Promotions for hunger relief have long turned to television footage, featuring celebrity pitches against a backdrop of misery from people like Struthers to help raise cash. In theory, the Web offers a way to enable charities to capitalize even better on impulse donations when emotions are most raw.
"When you read an article or see an image that touches you, it ought to be possible to react immediately and help," Peter Sprague, chief executive of Wave Systems, said in a statement announcing the launch of the CharityWave Web site today. "We owe it to society to give back not just money, but the means of access to the ever-increasing millions who are online daily."
As charities flock to the Web for fund-raising, CharityWave aims to go one step further by creating a network that will allow people to make instant contributions to organizations through links from news stories, images or anywhere else on the Internet.
According to the White House, Americans last year gave an estimated $174.5 billion in philanthropic donations, amounting to roughly 2 percent of U.S. gross domestic product. Wave Systems, a digital content security company, joins numerous others hoping to boost those figures dramatically and put more charitable proceeds into the hands of the needy.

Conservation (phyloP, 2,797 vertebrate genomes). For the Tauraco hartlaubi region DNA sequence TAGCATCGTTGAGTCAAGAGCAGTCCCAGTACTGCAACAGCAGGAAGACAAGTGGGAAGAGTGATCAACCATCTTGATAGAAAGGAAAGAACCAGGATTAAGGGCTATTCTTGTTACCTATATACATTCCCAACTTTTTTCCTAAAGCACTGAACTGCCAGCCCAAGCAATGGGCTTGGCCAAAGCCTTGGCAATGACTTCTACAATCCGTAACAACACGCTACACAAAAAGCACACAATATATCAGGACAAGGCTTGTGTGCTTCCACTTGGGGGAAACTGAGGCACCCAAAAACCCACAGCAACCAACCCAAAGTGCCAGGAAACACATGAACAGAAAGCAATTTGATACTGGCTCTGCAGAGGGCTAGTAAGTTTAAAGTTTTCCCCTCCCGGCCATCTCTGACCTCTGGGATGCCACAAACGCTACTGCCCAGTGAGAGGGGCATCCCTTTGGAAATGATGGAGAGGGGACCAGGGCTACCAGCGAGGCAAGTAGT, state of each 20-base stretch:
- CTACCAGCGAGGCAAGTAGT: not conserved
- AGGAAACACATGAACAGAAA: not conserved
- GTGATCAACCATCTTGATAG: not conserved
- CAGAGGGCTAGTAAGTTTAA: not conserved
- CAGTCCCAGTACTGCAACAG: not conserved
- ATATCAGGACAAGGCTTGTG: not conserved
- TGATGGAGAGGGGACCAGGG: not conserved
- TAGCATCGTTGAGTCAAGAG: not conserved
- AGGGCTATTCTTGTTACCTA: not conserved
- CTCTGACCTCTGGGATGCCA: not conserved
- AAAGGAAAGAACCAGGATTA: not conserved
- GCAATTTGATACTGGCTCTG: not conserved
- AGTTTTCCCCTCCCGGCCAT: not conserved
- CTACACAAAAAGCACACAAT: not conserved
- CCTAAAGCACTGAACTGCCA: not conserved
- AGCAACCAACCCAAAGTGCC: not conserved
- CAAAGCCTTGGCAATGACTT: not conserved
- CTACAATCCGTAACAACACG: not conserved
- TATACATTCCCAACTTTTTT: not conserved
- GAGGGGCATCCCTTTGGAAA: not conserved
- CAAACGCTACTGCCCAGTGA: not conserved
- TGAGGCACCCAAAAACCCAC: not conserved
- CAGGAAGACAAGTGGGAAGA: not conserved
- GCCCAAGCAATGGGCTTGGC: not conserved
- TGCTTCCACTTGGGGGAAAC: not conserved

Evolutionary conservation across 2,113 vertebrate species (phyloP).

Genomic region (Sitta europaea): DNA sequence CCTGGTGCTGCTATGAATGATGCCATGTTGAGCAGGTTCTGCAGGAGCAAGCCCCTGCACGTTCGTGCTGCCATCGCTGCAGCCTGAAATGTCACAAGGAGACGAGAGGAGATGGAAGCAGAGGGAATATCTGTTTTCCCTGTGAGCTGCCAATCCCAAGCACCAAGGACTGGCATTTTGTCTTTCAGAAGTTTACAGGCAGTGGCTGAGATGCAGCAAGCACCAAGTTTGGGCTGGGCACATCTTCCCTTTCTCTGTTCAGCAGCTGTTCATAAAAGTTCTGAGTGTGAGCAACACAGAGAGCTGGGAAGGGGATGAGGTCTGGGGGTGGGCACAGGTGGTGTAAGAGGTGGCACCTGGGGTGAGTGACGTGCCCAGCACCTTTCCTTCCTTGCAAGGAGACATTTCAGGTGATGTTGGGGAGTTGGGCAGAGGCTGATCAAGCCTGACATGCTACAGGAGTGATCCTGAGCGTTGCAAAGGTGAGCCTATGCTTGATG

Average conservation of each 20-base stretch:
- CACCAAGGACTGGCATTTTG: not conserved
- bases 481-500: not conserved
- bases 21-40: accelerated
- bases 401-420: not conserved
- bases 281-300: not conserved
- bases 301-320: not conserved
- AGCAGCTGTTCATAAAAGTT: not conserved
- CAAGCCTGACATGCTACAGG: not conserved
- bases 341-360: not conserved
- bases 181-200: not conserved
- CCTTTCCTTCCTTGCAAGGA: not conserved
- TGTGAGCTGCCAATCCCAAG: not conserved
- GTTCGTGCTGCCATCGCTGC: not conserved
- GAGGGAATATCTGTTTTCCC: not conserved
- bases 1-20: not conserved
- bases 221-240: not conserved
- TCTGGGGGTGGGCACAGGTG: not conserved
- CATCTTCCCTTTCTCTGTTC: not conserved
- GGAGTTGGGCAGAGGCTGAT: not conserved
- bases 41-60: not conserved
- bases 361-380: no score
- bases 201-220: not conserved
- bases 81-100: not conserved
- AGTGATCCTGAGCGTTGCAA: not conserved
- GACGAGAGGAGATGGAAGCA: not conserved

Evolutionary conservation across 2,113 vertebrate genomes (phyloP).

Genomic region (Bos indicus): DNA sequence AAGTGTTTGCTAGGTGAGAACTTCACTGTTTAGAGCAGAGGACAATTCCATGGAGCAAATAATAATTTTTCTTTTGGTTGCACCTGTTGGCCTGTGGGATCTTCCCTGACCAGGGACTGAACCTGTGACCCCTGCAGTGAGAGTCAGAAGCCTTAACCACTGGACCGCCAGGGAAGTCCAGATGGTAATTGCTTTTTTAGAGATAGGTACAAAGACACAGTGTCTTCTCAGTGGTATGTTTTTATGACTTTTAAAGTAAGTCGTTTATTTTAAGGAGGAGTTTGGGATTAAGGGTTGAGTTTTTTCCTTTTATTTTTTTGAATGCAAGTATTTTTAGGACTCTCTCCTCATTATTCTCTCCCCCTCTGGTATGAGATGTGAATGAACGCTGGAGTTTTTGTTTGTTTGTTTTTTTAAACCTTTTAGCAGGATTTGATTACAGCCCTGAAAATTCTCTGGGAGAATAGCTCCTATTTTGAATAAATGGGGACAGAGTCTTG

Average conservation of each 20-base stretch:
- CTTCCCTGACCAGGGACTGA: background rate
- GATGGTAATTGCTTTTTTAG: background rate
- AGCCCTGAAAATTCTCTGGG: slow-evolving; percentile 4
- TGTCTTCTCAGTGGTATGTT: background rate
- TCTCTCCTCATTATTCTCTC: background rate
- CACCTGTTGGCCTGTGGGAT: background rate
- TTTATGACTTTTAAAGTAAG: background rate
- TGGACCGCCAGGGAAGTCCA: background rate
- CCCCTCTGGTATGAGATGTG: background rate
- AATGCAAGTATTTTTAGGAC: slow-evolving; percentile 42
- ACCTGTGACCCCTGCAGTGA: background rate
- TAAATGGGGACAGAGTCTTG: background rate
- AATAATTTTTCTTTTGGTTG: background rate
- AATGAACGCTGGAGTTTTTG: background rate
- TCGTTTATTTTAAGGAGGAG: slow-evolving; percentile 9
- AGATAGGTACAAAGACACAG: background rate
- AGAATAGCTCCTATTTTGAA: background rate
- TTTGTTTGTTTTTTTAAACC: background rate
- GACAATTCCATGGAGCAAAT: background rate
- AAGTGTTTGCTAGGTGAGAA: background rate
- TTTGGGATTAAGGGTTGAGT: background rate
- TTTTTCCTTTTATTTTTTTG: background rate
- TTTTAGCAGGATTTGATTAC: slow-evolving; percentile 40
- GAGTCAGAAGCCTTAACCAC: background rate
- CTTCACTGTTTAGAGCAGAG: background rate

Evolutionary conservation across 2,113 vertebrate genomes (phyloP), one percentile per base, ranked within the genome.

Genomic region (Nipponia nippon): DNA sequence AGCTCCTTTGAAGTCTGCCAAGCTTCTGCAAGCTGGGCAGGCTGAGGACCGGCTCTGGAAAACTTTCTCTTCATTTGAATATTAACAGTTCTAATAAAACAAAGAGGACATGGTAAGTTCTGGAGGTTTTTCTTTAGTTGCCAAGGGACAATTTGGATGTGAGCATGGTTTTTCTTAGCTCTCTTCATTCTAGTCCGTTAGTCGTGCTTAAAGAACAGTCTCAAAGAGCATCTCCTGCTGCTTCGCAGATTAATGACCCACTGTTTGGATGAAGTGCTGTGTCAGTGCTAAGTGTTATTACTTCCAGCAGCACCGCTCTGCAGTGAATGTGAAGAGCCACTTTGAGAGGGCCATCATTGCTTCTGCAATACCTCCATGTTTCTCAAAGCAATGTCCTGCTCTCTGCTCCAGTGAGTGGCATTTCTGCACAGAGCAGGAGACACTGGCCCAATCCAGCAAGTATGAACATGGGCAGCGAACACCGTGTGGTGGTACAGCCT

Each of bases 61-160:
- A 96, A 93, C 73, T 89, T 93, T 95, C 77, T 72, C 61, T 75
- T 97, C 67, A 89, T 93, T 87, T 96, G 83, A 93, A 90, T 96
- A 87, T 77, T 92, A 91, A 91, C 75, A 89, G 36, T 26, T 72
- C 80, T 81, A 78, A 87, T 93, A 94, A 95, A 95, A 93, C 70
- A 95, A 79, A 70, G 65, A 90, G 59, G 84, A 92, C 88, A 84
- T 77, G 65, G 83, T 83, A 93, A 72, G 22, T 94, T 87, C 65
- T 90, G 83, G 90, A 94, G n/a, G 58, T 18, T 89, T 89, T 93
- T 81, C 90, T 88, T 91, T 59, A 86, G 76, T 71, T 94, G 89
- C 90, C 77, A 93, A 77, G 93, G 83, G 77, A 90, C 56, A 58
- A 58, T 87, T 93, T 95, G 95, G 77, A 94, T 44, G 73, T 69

CharityWave.com offers traditional contribution services, enabling philanthropic organizations to collect donations from its Web site. The company says the service gives 100 percent of the contributions to selected charities and picks up transaction costs such as credit card fees. At launch, 30 organizations had signed up for the service, including United Way International and the National Wildlife Federation (NWF).
Other sites have sprung up aiming to redirect a portion of consumer dollars to charities, such as Working Assets' ShopForChange, an online mall made up of 60 retailers that give 5 percent of every sale to charity.
America Online launched Helping.org, a philanthropy Web site that connects users to more than 620,000 charities to either donate their money or volunteer their time to nonprofits.
CharityWave hopes to take the concept even further, leveraging its e-commerce technology to offer an instant donation service from anywhere on the Web.
"Our ultimate goal is to make it possible for anyone on the Web to reach out and contribute to the lives of others," Sprague said.
Reuters contributed to this report.